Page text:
Gastric Secretion

Overview
  • The stomach secretes a number of molecules which serve in both digestive and absorptive functions. Secretion of pepsinogen and stomach acid facilitate digestion of ingested foods and gastric mucus secretion protects the gastric mucosa from these powerful digestive fluids. Additionally, the gastric mucosa secretes Intrinsic Factor which is critical for absorption of Vitamin B12. Although the digestive functions of the stomach facilitate release of nutrients from food, the only secretory function of the stomach critical for life is synthesis and release of Intrinsic Factor. Because of its complex regulation, secretion of stomach acid is covered on its own page: Stomach Acid Secretion.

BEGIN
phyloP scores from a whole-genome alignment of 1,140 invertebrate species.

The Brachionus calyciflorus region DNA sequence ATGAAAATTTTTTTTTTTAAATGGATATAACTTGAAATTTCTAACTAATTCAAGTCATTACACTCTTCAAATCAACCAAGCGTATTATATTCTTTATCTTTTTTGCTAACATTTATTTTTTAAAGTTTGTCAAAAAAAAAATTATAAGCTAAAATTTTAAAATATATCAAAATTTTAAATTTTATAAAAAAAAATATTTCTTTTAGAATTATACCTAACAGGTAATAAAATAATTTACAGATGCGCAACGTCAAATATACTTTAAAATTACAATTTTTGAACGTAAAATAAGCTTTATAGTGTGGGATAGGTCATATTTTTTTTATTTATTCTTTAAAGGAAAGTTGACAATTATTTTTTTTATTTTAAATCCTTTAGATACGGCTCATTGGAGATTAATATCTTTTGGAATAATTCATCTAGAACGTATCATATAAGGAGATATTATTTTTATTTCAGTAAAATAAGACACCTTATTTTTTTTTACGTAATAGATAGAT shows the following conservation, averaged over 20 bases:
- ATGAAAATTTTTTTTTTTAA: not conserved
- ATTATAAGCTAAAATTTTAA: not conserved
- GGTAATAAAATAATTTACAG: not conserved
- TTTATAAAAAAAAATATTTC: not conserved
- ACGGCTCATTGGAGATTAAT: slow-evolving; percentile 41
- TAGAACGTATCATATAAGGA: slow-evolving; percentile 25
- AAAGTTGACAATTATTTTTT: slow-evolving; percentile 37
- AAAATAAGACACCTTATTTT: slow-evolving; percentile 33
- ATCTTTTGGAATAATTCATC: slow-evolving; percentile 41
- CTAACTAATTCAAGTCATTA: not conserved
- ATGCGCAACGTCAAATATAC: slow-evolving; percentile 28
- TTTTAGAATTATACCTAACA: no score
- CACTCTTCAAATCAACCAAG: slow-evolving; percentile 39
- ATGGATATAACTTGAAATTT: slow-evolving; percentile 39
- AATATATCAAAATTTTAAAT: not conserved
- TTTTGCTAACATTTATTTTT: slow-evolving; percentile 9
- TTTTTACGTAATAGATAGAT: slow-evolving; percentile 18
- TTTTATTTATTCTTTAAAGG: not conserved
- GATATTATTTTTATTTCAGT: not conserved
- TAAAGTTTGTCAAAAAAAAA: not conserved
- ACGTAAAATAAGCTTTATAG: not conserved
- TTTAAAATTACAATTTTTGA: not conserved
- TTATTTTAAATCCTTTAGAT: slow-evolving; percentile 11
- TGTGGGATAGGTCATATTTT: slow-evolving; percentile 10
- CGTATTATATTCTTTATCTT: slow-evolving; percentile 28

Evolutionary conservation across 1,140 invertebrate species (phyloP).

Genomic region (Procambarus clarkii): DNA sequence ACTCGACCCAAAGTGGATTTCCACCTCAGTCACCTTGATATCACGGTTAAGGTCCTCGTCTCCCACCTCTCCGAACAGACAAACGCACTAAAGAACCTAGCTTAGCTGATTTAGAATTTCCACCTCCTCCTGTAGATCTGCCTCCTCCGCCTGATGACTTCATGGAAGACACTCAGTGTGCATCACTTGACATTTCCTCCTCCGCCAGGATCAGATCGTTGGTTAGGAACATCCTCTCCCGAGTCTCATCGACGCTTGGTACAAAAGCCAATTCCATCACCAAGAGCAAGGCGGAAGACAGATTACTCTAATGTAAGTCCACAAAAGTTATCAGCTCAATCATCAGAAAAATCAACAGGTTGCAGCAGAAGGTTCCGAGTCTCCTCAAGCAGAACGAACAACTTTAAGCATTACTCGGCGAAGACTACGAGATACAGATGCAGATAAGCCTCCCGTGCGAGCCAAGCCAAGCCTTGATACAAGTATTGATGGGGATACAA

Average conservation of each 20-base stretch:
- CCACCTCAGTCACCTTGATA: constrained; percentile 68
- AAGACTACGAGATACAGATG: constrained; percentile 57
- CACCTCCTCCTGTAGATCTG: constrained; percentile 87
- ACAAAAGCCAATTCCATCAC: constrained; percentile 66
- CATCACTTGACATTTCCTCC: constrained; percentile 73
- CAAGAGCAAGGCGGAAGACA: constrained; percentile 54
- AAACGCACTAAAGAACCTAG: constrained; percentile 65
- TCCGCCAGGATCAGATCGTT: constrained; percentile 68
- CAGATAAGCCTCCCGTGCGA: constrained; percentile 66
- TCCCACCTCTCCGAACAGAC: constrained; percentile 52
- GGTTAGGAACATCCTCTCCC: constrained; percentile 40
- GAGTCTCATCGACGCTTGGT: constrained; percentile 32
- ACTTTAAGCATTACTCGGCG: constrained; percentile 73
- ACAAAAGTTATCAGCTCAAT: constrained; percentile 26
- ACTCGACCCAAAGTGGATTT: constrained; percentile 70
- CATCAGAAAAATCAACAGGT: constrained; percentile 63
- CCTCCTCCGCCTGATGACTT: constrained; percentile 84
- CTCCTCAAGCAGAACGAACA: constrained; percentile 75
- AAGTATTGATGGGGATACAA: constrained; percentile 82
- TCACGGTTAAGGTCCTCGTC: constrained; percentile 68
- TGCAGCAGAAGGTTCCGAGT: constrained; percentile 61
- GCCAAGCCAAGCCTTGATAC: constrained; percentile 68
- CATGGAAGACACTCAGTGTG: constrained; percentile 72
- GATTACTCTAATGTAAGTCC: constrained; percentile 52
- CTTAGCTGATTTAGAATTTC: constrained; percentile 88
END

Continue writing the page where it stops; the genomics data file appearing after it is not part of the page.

Pepsinogen Secretion
  • Pepsinogen is a zymogen which auto-activates by self-cleaving into the powerful digestive protease pepsin when exposed to low pH environments. This mechanism ensures that pepsin is only active once fully secreted into the gastric lumen which possesses a sufficiently robust mucosal barrier that can prevent pepsin from digesting the mucosa. Pepsinogen is primarily secreted by the gastric chief cells of the oxyntic glands in response to stimulation either by the vagus nerve or the submucosal plexus. In addition, presence of acid within the stomach stimulates pepsinogen secretion likely via local reflexes conducted by the enteric nervous system.
Mucus Secretion
  • Mucus is secreted by the mucous neck cells of the oxyntic glands and pyloric glands as well as gastric epithelial mucous cells. These create a thick layer of mucous which protects the gastric mucosa from the actions of pepsin and stomach acid.
Intrinsic Factor Secretion
  • Secretion of intrinsic factor is performed by the parietal cells located in gastric oxyntic glands. The role of intrinsic factor in Vitamin B12 resorption will be added later under a "Vitamin B12" page.
Subtopics